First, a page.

Companies would be remiss to downplay the profound implications of last month’s headline-grabbing WannaCry ransomware attack.
WannaCry was a mere harbinger; the tip of the iceberg. WannaCry happened a few weeks after the Shadow Brokers hacking collective stole dozens of the National Security Agency’s ace-in-the-hole hacking tools.
Shadow Brokers futilely tried to sell these cyber weapons piecemeal. But after getting no takers, publicly released them. Someone then quickly snapped up two of the free spy tools—code named EternalBlue and DoublePulsar—and whipped up WannaCry, which spread, in a matter of days, into government, utility and company networks in 150 countries.
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The initial version of WannaCry proved easy enough to thwart. No one in law enforcement and information security was surprised when more robust self-spreading variants almost immediately followed. Within a week of WannaCry’s release, researchers at Cyphort Labs flushed out a variant with the self-spreading feature and ransomware instructions stripped out.
RATs hard to eradicate
Instead, someone crafted this particular variant to take root in the targeted network, stay put and stand by to function as a Remote Access Tool, or RAT. RATs are terrific at screen and keyboard monitoring, audio and video surveillance, file downloads, file transfers and more.
Meanwhile, cyber forensics firm Stroz Friedberg examined Shadow Brokers’ disclosures and tallied some 69 NSA cyber weapons. To be more precise, these are so-called “exploits” conjured up by the NSA that take advantage of heretofore undisclosed security vulnerabilities in Windows, Linux, IBM and other core operating systems and applications widely used in commerce and government.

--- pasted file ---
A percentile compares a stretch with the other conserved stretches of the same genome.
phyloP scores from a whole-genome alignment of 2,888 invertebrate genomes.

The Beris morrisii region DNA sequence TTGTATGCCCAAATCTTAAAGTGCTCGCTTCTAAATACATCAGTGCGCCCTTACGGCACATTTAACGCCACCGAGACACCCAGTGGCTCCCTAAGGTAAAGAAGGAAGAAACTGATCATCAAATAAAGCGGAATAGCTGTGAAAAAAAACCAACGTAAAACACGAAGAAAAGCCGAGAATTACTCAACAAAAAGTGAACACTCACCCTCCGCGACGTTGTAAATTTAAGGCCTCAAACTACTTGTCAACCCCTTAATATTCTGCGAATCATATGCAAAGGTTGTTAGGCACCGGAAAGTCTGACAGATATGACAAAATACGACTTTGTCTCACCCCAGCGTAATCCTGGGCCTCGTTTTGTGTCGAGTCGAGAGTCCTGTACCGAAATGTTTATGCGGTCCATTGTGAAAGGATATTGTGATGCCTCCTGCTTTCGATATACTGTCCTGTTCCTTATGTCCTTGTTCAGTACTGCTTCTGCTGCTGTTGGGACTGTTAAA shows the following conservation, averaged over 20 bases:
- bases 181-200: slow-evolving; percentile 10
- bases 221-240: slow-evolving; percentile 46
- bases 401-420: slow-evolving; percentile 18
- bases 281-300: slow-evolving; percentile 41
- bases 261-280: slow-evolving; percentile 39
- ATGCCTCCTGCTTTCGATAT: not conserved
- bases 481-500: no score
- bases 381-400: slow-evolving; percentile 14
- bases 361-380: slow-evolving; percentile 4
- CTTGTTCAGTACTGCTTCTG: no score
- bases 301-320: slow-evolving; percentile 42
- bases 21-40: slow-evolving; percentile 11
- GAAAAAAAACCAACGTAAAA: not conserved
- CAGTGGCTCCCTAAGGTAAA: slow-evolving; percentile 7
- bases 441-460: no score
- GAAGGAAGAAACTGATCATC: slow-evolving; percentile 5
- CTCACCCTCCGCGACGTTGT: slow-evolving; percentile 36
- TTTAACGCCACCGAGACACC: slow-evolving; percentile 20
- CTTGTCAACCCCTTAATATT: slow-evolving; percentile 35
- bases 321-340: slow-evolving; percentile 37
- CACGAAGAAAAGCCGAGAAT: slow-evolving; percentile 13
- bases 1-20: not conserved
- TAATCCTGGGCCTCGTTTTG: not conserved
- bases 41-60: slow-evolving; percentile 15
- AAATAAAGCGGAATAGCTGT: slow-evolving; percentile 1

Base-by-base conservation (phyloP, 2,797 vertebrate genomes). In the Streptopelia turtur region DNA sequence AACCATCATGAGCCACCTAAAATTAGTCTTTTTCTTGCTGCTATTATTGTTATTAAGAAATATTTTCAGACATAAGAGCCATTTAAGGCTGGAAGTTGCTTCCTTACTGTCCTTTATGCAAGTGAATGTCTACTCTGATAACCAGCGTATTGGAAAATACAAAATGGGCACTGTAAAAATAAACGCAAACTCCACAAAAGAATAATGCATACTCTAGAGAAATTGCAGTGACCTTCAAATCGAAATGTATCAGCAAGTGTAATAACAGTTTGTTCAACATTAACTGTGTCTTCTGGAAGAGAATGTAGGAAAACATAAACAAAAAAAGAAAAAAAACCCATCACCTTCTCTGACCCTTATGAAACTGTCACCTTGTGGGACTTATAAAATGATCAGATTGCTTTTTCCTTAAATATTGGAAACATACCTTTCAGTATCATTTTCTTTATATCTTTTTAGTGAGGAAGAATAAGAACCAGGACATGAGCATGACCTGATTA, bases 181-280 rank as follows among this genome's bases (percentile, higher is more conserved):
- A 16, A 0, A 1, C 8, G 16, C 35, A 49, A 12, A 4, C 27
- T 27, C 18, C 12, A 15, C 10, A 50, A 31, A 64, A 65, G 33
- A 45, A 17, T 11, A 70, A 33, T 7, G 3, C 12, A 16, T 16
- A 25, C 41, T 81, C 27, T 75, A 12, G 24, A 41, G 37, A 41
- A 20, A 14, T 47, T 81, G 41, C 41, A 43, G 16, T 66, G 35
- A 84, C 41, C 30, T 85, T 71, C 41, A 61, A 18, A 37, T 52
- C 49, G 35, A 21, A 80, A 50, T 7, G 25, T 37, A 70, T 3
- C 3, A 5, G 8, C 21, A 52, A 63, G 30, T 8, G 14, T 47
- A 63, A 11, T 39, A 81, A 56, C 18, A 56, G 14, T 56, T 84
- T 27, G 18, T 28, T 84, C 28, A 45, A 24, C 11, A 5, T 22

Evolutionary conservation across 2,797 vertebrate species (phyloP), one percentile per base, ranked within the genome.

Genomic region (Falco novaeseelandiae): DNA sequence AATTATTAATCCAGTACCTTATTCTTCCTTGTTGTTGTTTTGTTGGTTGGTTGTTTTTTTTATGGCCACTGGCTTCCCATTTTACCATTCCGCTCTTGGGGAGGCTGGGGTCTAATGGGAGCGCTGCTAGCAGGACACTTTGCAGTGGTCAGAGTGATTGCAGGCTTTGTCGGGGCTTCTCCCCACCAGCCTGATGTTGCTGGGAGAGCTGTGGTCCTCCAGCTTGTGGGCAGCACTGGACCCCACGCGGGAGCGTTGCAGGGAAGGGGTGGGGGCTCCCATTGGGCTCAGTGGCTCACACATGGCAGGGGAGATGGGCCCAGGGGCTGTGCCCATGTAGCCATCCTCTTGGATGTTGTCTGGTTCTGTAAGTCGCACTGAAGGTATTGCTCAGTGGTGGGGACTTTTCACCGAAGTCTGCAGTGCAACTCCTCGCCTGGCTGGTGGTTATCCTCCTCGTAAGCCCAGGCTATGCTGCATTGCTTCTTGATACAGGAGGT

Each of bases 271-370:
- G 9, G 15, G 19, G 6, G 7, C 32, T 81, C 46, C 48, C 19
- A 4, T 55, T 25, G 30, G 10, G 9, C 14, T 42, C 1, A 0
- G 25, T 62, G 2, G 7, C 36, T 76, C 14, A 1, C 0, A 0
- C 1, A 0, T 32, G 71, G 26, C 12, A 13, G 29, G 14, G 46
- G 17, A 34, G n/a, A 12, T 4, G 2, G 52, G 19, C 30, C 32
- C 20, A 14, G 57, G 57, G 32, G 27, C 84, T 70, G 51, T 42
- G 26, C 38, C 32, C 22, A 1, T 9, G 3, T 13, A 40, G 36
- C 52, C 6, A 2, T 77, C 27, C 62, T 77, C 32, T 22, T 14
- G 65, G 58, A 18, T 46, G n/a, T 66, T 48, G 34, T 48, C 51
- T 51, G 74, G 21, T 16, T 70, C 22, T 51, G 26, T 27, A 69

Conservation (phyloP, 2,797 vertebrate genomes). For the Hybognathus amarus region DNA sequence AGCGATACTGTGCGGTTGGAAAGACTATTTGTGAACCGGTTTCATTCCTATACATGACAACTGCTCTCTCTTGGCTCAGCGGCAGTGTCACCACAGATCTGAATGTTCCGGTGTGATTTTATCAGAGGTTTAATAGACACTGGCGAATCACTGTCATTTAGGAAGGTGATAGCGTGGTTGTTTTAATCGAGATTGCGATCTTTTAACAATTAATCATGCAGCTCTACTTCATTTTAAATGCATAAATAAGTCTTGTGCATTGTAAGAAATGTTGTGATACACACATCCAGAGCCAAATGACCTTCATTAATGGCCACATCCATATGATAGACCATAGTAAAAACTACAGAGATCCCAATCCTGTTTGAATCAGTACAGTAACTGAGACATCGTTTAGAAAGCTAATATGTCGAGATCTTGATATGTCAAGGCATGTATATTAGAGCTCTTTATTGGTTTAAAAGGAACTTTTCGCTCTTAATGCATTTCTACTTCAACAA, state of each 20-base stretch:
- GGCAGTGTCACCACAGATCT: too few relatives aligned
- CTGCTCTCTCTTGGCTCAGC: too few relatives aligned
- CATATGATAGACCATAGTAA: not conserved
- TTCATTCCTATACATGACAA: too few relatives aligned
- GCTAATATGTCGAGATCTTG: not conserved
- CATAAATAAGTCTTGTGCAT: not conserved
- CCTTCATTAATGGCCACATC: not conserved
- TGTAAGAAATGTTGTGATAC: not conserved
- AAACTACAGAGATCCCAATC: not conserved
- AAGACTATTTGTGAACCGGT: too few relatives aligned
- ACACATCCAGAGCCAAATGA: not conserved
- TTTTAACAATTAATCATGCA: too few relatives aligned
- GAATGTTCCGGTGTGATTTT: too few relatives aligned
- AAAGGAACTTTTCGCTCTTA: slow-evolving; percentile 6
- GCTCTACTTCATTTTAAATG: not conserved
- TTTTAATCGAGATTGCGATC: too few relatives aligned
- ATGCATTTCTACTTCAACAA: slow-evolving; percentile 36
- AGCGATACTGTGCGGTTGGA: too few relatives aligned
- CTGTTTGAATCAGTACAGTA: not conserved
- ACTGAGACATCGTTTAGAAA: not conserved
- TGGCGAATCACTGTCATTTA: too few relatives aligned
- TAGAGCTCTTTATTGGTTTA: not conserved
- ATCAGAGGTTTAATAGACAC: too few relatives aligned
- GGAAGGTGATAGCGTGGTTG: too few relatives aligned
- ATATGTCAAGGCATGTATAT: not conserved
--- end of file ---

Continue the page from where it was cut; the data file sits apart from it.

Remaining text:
ThirdCertainty asked Mounir Hahad, senior director of Cyphort Labs, and Ed Stroz, co-president of Stroz Friedberg an Aon company, to outline the wider context. The text has been edited for clarity and length.
ThirdCertainty: How should company decision-makers think about the dozens of exploits released by Shadow Brokers?
Mounir Hahad: Most of the exploits leaked are for very old operating systems and applications dating back to 2001, and most do not impact most companies. For those exploits that potentially apply, it is key that companies establish crisis cells to follow the development of these disclosures and be on the lookout for any patch or any attack reported in the media or social networks. To be more proactive, companies should be demanding from their security vendors what measures are being taken to guard against any future attack using any of these exploits.
Ed Stroz: The WannaCry campaign should serve as a stark reminder to organizations that having a sound and timely patch management process in place is critical. Companies should ensure they have an up-to-date asset inventory of their IT infrastructure components and threat surface, identify whether any highlighted systems are still in use and, if so, for what purpose. In addition, we recommend carrying out regular IT inventory, security assessments and penetration testing exercises to help ensure vulnerabilities against their infrastructure are addressed promptly.